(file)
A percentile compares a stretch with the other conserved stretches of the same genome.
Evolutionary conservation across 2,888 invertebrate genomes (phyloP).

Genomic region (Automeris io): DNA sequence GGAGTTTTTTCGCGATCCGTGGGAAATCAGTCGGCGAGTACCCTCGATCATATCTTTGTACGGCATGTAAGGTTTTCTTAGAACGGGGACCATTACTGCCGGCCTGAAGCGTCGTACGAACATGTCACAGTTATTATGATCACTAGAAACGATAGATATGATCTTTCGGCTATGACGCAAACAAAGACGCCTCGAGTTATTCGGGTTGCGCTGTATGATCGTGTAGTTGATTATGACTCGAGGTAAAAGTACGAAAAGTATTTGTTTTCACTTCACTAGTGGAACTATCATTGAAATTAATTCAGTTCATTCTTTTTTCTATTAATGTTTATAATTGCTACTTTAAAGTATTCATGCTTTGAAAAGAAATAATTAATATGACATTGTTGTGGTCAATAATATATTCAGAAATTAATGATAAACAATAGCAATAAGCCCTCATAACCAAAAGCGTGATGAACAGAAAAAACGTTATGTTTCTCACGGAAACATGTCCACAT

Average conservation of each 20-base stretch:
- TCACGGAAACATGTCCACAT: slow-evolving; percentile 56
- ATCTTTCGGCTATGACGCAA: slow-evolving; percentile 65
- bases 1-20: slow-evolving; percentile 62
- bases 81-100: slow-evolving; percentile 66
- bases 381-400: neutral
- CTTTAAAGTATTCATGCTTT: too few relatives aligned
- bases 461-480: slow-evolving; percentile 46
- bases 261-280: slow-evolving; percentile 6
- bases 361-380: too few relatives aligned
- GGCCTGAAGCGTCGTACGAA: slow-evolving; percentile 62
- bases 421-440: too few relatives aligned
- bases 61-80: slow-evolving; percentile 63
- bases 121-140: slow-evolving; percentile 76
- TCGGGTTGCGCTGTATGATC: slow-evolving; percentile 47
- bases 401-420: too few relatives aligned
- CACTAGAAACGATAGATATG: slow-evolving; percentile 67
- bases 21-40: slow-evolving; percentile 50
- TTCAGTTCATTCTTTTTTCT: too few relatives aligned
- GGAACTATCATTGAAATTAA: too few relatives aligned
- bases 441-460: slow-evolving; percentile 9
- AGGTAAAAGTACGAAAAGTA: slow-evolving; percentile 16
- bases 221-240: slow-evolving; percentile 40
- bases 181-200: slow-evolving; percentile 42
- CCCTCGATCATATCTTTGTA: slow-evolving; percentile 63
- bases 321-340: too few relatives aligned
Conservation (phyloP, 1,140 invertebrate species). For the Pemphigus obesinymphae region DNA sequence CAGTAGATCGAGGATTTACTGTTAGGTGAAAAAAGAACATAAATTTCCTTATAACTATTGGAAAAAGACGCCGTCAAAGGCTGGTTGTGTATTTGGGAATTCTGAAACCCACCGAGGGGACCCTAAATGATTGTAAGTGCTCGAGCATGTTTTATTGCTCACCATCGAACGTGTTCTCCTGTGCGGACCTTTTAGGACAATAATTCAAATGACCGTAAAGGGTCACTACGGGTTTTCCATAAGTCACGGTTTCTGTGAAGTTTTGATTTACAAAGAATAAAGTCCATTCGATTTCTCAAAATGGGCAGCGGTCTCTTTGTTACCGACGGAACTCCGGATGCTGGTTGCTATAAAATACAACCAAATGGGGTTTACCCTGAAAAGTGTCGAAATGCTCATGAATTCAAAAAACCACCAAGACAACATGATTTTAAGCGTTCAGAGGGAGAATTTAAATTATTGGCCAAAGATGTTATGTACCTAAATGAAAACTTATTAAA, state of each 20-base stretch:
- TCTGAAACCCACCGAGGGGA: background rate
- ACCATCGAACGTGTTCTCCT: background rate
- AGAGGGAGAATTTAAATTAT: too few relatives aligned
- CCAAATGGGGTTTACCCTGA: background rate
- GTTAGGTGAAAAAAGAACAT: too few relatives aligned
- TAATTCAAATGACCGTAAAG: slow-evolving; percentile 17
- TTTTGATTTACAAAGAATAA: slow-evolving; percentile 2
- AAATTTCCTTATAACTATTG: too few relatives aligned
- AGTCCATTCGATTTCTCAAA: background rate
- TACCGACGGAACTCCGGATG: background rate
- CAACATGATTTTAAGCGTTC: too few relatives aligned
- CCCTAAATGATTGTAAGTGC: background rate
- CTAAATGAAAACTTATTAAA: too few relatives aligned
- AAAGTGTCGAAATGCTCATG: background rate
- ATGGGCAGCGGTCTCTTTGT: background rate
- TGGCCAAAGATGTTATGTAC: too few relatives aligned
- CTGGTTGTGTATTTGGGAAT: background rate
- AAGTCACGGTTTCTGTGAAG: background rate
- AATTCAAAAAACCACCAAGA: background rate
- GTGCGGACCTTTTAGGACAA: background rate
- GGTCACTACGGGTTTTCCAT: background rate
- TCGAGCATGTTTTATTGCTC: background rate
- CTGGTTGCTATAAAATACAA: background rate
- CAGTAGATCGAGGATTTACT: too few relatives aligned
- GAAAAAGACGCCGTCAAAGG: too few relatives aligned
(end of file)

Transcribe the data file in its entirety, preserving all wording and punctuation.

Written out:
A percentile compares a stretch with the other conserved stretches of the same genome.
Evolutionary conservation across 2,888 invertebrate genomes (phyloP).

Genomic region (Automeris io): DNA sequence GGAGTTTTTTCGCGATCCGTGGGAAATCAGTCGGCGAGTACCCTCGATCATATCTTTGTACGGCATGTAAGGTTTTCTTAGAACGGGGACCATTACTGCCGGCCTGAAGCGTCGTACGAACATGTCACAGTTATTATGATCACTAGAAACGATAGATATGATCTTTCGGCTATGACGCAAACAAAGACGCCTCGAGTTATTCGGGTTGCGCTGTATGATCGTGTAGTTGATTATGACTCGAGGTAAAAGTACGAAAAGTATTTGTTTTCACTTCACTAGTGGAACTATCATTGAAATTAATTCAGTTCATTCTTTTTTCTATTAATGTTTATAATTGCTACTTTAAAGTATTCATGCTTTGAAAAGAAATAATTAATATGACATTGTTGTGGTCAATAATATATTCAGAAATTAATGATAAACAATAGCAATAAGCCCTCATAACCAAAAGCGTGATGAACAGAAAAAACGTTATGTTTCTCACGGAAACATGTCCACAT

Average conservation of each 20-base stretch:
- TCACGGAAACATGTCCACAT: slow-evolving; percentile 56
- ATCTTTCGGCTATGACGCAA: slow-evolving; percentile 65
- bases 1-20: slow-evolving; percentile 62
- bases 81-100: slow-evolving; percentile 66
- bases 381-400: neutral
- CTTTAAAGTATTCATGCTTT: too few relatives aligned
- bases 461-480: slow-evolving; percentile 46
- bases 261-280: slow-evolving; percentile 6
- bases 361-380: too few relatives aligned
- GGCCTGAAGCGTCGTACGAA: slow-evolving; percentile 62
- bases 421-440: too few relatives aligned
- bases 61-80: slow-evolving; percentile 63
- bases 121-140: slow-evolving; percentile 76
- TCGGGTTGCGCTGTATGATC: slow-evolving; percentile 47
- bases 401-420: too few relatives aligned
- CACTAGAAACGATAGATATG: slow-evolving; percentile 67
- bases 21-40: slow-evolving; percentile 50
- TTCAGTTCATTCTTTTTTCT: too few relatives aligned
- GGAACTATCATTGAAATTAA: too few relatives aligned
- bases 441-460: slow-evolving; percentile 9
- AGGTAAAAGTACGAAAAGTA: slow-evolving; percentile 16
- bases 221-240: slow-evolving; percentile 40
- bases 181-200: slow-evolving; percentile 42
- CCCTCGATCATATCTTTGTA: slow-evolving; percentile 63
- bases 321-340: too few relatives aligned
Conservation (phyloP, 1,140 invertebrate species). For the Pemphigus obesinymphae region DNA sequence CAGTAGATCGAGGATTTACTGTTAGGTGAAAAAAGAACATAAATTTCCTTATAACTATTGGAAAAAGACGCCGTCAAAGGCTGGTTGTGTATTTGGGAATTCTGAAACCCACCGAGGGGACCCTAAATGATTGTAAGTGCTCGAGCATGTTTTATTGCTCACCATCGAACGTGTTCTCCTGTGCGGACCTTTTAGGACAATAATTCAAATGACCGTAAAGGGTCACTACGGGTTTTCCATAAGTCACGGTTTCTGTGAAGTTTTGATTTACAAAGAATAAAGTCCATTCGATTTCTCAAAATGGGCAGCGGTCTCTTTGTTACCGACGGAACTCCGGATGCTGGTTGCTATAAAATACAACCAAATGGGGTTTACCCTGAAAAGTGTCGAAATGCTCATGAATTCAAAAAACCACCAAGACAACATGATTTTAAGCGTTCAGAGGGAGAATTTAAATTATTGGCCAAAGATGTTATGTACCTAAATGAAAACTTATTAAA, state of each 20-base stretch:
- TCTGAAACCCACCGAGGGGA: background rate
- ACCATCGAACGTGTTCTCCT: background rate
- AGAGGGAGAATTTAAATTAT: too few relatives aligned
- CCAAATGGGGTTTACCCTGA: background rate
- GTTAGGTGAAAAAAGAACAT: too few relatives aligned
- TAATTCAAATGACCGTAAAG: slow-evolving; percentile 17
- TTTTGATTTACAAAGAATAA: slow-evolving; percentile 2
- AAATTTCCTTATAACTATTG: too few relatives aligned
- AGTCCATTCGATTTCTCAAA: background rate
- TACCGACGGAACTCCGGATG: background rate
- CAACATGATTTTAAGCGTTC: too few relatives aligned
- CCCTAAATGATTGTAAGTGC: background rate
- CTAAATGAAAACTTATTAAA: too few relatives aligned
- AAAGTGTCGAAATGCTCATG: background rate
- ATGGGCAGCGGTCTCTTTGT: background rate
- TGGCCAAAGATGTTATGTAC: too few relatives aligned
- CTGGTTGTGTATTTGGGAAT: background rate
- AAGTCACGGTTTCTGTGAAG: background rate
- AATTCAAAAAACCACCAAGA: background rate
- GTGCGGACCTTTTAGGACAA: background rate
- GGTCACTACGGGTTTTCCAT: background rate
- TCGAGCATGTTTTATTGCTC: background rate
- CTGGTTGCTATAAAATACAA: background rate
- CAGTAGATCGAGGATTTACT: too few relatives aligned
- GAAAAAGACGCCGTCAAAGG: too few relatives aligned